The Fortunate Ones
January 2021 Indie Next List
— Damita Nocton, The Country Bookshop, Southern Pines, NC
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Winter 2022 Reading Group Indie Next List
— Talia Smart, Flyleaf Books, Chapel Hill, NC
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“As a novelist, Tarkington is the real deal. I can’t wait to see this story reach a wide audience.”
—Paula McLain, author of The Paris Wife
When Charlie Boykin was young, he thought his life with his single mother on the working-class side of Nashville was perfectly fine. But when his mother arranges for him to be admitted as a scholarship student to an elite private school, he is suddenly introduced to what the world can feel like to someone cushioned by money. That world, he discovers, is an almost irresistible place where one can bend—and break—rules and still end up untarnished. As he gets drawn into a friendship with a charismatic upperclassman, Archer Creigh, and an affluent family that treats him like an adopted son, Charlie quickly adapts to life in the upper echelons of Nashville society. Under their charming and alcohol-soaked spell, how can he not relax and enjoy it all—the lack of anxiety over money, the easy summers spent poolside at perfectly appointed mansions, the lavish parties, the freedom to make mistakes knowing that everything can be glossed over or fixed?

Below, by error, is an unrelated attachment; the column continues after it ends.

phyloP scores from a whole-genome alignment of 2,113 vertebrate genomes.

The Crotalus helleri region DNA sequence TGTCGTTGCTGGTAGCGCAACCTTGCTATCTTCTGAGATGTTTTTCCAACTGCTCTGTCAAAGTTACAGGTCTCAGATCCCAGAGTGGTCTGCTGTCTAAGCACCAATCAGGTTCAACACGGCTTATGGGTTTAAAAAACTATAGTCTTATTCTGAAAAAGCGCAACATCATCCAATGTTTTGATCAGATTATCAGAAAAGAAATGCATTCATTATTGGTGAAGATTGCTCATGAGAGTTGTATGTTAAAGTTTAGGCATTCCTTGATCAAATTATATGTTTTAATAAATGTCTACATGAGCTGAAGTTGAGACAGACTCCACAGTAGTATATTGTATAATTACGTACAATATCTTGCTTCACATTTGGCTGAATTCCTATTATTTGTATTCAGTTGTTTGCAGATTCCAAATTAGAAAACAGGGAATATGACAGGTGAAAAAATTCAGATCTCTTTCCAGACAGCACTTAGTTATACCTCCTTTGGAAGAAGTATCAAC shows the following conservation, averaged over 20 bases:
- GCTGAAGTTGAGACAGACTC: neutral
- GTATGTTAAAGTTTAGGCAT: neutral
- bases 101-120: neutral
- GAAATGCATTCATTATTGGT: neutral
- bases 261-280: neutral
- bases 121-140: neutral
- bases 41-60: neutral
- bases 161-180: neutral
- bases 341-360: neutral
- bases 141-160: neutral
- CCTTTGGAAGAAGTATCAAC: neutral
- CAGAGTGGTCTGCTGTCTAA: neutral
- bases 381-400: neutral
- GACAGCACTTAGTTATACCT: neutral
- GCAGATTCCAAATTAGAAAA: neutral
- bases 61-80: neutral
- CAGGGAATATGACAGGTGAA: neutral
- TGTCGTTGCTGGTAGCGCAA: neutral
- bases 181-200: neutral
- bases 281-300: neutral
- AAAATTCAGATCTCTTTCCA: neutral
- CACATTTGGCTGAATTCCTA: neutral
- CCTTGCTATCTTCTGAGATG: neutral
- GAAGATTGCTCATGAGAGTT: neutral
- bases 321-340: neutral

But over time, Charlie is increasingly pulled into covering for Archer’s constant deceits and his casual bigotry. At what point will the attraction of wealth and prestige wear off enough for Charlie to take a stand—and will he?
For readers of Wiley Cash, Ann Patchett, and Pat Conroy, The Fortunate Ones is an immersive, elegantly written story that conveys both the seductiveness of this world and the corruption of the people who see their ascent to the top as their birthright.
Praise For The Fortunate Ones…
—Paula McLain, author of The Paris Wife and Love and Ruin
“There's a sharpness to Ed Tarkington's view of the world, an exacting truthfulness of how things work, but he marries it to such an open-hearted and resonant humanity in his writing that it's hard not to place him easily in the company of Pat Conroy and Alice McDermott. In The Fortunate Ones, Tarkington examines privilege and friendship with that same incredible perspective, and he helps us see the difficulties of trying to hold onto yourself even as you want so badly to be transformed. An amazing, thought-provoking novel by one of our most generous writers.”
—Kevin Wilson, author of Nothing to See Here
“The Fortunate Ones has echoes of Gatsby . . . Tarkington [is] a talented and compassionate writer . . . [and] aspects of The Fortunate Ones echo a slew of classic novels, including As I Lay Dying, A Separate Peace, The Moviegoer, and Big Fish . . . Tarkington’s insight into the meaning of home rings true.”
—The Washington Post
“Readers who love a good wallow in the Southern Gothic steam bath of a Pat Conroy novel (The Prince of Tides, The Great Santini) are always ready to investigate a possible literary heir. The Fortunate Ones by Ed Tarkington, set in Nashville through the 1980s and ’90s, bears all the markings of this lineage.”
—Minneapolis Star Tribune